When we come to church, we expect to hear about love. But love and hate are bound in very intimate ways, so today we'll take a detour into the realm of hate. We ask ourselves, what is it that we hate? Patrick Hunnicutt preaches on Luke 4:14–22a.
The Wedding at Cana
The first miracle Jesus performs in the Gospel of John occurs at a wedding feast that lasts seven days and doubtless costs more than a few shekels. When Mary notices a human need – not one of life or death, of poverty or plenty – she turns to her son, whom both she and the reader know is “the Word” that has become “flesh” and “dwelt among us, full of grace and truth, ” and lays this situation at his feet. Larry Hayward preaches on John 2:1-11.
Please and Thank You
Baptism of the Lord Sunday always seems to come at just the right time: that part of the year that we are in between transitions, as we get caught up in the culture of the New Year. We might find ourselves somewhere between the reflections of the old and the hopes of the new. Whitney Fauntleroy preaches on Luke 3:15–22.
The Worship Life of Herod the King
In the Time Being in which we live, the Herods of the world often rule but do not ultimately prevail. The Child who lives is the One over whose birth the star settles, the One whose birth draws Magi from their precincts of learning and shepherds from their fields of labor. On the Epiphany of the Lord, Larry Hayward preaches on Matthew 2:1-12.
Everything Is Everything
How are we to behave in community? In Colossians, how we dress is a metaphor for how we strive toward communal flourishing. We do not dress for ourselves, but for our community: a community that should be imitators of Christ. Rev. Whitney Fauntleroy preaches on Colossians 3:12-17.
Such a Deal of Wonder(Christmas Eve)
On this night, Christmas Eve, we gather with a sense of rapt, beautiful wonder. Shakespeare once wrote: “Such a deal of wonder is broken out within this hour, that ballad-maker’s cannot be able to express it”. In contrast to all other services in which the church gathers at night, on Christmas Eve, the sense of wonder is so pervasive that not even our most beautiful hymns and anthems, our gentlest harp, our most inviting voices can “express it.” Christmas Eve almost begs to be silent. Rev. Larry Hayward preaches on Luke 2:13-20.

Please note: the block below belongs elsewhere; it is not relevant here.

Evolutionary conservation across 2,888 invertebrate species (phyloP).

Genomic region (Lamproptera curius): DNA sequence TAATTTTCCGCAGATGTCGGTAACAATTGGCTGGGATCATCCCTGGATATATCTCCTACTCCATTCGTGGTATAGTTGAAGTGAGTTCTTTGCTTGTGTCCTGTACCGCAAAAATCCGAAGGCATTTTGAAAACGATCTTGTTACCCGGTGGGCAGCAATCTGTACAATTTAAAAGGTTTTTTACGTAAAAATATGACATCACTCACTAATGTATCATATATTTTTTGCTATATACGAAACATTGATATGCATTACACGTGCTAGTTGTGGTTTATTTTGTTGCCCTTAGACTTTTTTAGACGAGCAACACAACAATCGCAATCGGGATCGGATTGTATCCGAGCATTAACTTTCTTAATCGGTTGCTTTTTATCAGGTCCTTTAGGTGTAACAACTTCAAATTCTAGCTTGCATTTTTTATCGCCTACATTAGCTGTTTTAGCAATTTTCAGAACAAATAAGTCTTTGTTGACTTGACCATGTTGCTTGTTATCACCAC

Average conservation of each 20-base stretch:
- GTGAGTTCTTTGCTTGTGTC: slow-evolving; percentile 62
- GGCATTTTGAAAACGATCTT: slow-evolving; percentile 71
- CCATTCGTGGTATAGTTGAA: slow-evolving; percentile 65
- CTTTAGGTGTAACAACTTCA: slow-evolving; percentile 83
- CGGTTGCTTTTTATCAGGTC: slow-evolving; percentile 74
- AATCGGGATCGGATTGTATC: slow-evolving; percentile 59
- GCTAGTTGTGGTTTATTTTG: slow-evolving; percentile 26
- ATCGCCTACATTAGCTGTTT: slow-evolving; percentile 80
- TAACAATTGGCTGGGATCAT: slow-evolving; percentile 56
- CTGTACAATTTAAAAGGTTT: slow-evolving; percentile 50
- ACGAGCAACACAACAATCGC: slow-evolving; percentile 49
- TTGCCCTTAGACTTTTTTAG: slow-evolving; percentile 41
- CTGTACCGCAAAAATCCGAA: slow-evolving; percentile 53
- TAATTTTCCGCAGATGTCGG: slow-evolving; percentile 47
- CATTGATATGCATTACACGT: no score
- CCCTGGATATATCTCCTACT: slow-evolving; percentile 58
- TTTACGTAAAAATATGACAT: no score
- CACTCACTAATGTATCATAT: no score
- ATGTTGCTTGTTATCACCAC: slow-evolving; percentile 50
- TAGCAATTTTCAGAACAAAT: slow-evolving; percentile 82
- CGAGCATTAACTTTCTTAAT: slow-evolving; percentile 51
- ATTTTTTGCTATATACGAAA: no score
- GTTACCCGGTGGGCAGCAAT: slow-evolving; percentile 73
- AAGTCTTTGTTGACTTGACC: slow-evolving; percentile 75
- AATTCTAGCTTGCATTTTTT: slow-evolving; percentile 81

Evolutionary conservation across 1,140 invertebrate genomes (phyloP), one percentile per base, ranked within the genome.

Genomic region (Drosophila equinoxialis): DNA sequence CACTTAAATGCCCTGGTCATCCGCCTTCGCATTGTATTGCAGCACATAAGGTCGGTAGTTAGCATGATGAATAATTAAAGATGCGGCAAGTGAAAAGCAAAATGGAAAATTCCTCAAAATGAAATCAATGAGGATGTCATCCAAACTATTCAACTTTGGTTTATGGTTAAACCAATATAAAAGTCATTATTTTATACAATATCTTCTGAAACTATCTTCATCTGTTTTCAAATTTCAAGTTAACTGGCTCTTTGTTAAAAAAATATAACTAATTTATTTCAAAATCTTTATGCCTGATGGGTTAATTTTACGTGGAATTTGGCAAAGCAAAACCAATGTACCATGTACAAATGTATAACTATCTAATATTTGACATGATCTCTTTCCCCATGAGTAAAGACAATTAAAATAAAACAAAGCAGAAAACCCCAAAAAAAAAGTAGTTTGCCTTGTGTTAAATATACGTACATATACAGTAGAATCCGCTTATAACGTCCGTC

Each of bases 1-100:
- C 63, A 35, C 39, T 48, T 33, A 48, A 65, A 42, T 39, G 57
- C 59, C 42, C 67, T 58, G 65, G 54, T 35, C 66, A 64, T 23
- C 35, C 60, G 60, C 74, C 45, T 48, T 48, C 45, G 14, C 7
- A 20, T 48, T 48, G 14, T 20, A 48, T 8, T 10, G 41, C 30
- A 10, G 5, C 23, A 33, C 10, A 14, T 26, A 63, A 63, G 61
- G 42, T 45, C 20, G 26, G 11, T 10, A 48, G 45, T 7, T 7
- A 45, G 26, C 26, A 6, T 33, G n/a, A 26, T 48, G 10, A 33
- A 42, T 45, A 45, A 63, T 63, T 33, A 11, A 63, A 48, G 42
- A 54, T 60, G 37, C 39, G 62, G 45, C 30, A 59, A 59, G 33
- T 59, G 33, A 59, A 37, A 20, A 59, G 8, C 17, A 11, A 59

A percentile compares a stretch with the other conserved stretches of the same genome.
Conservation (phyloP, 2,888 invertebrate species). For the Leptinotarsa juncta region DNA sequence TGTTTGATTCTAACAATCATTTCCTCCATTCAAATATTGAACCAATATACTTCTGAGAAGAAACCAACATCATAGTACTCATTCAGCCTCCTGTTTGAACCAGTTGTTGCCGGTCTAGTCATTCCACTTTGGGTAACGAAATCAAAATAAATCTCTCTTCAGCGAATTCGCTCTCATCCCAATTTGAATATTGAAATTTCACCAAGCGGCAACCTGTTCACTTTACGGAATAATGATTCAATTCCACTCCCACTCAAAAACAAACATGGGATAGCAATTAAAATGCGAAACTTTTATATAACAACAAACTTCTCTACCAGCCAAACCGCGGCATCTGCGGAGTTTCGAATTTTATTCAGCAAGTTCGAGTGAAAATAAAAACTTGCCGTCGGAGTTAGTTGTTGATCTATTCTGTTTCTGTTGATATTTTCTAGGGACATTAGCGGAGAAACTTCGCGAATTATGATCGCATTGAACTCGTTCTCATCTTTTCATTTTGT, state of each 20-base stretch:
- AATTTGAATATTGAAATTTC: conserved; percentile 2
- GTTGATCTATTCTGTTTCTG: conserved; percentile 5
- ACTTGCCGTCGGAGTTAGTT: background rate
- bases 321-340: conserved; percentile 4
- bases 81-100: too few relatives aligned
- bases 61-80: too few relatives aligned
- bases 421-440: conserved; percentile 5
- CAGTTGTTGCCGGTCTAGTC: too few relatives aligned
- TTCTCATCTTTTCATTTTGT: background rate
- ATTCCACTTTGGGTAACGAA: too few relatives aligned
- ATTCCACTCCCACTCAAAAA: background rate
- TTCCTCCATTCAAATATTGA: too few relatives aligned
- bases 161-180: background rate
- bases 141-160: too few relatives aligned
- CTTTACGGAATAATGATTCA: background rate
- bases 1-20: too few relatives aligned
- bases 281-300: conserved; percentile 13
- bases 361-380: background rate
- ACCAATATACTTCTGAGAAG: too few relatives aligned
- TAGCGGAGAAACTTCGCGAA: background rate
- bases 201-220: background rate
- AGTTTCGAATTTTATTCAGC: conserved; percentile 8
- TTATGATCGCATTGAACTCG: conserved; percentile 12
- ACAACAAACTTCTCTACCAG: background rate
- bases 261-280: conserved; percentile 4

Hopes and Fears
On this Sunday before Christmas, the Fourth Sunday of Advent, I want to do something I rarely do in a sermon: I want to bear witness as clearly and beautifully as I can as to why I believe in all we are doing in this service today: the words we say, the music we hear and sing, the prayers we lift spoken or silent. In other words, I want to say, as best as I am able, why I am a Christian and how I got to be one. I hope to do so in a way that is not so much about me, but becomes about you who have gathered and about the birth, life, and destiny of the Christ whose name draws us here. Rev. Larry Hayward preaches on Luke 1:39-45.
Paul's encouragement to rejoice, his assurance of the nearness of God, his promise that we would obtain a peace that surpasses understanding - these are the words of the Bible that the church has been playing over and over again. If all we listen to are these "greatest hits," they might lose their power. Haven't we played that song enough? On the third Sunday of Advent, we light the candle for joy. Patrick Hunnicutt preaches on Philippians 4:4-9.
We Live If You Stand Firm
As we read Paul’s letters, we become aware that he knew – from personal experience – that not all human relationships can be mended, not all conflicts resolved, not all divisions healed, even those relationships that begin in a common faith. His words to the Thessalonians are written with this awareness of the human propensity for division, but also with a hope and a pathway toward something better. Rev. Larry Hayward preaches on the first Sunday of Advent from 1 Thessalonians 3:6-13.
Grace and Peace
Paul began his letters to the early churches by saying, "grace and peace." The apocalyptic writer John used the same words to introduce his vision of a new heaven and a new earth. "Grace and peace" make for great beginnings and for great endings, too. Rev. Patrick Hunnicutt preaches from Revelation 1:4-8.
Is it part of the irony of God that something so historically and religiously significant as Judaism, Christianity, and Islam would come from a small desert region of the world and from a people whose origins barely registered in the annals of historians of their day? How little we know. Rev. Dr. Larry Hayward preaches on Mark 13:32-37.
The Folly of the Cross
On this 100th anniversary of the armistice, the question I would like to address today – more as a minister than a citizen – is this: Is there a theological reason to remember every year, those who have put their lives on the line? Rev. Dr. Larry Hayward preaches on this Remembrance Sunday from 1 Corinthians 1:18-25. This sermon was preached at the 8:30 a.m. service.
I conclude the series today by seeking to answer perhaps the most ambitious question of all – “Why Tithe?” I ask this of you because I believe that our faith is neither as rich nor complete until we are committed to returning to God a significant portion of the material goods which so mark and bless our lives. Rev. Dr. Larry Hayward preaches from Genesis 14:17-20.
Why give to the church – not only our time, but a considered, thoughtful percentage of our income as well? Why give our money – as well as our time – to the church? Rev. Dr. Larry Hayward preaches from Matthew 6:19-21.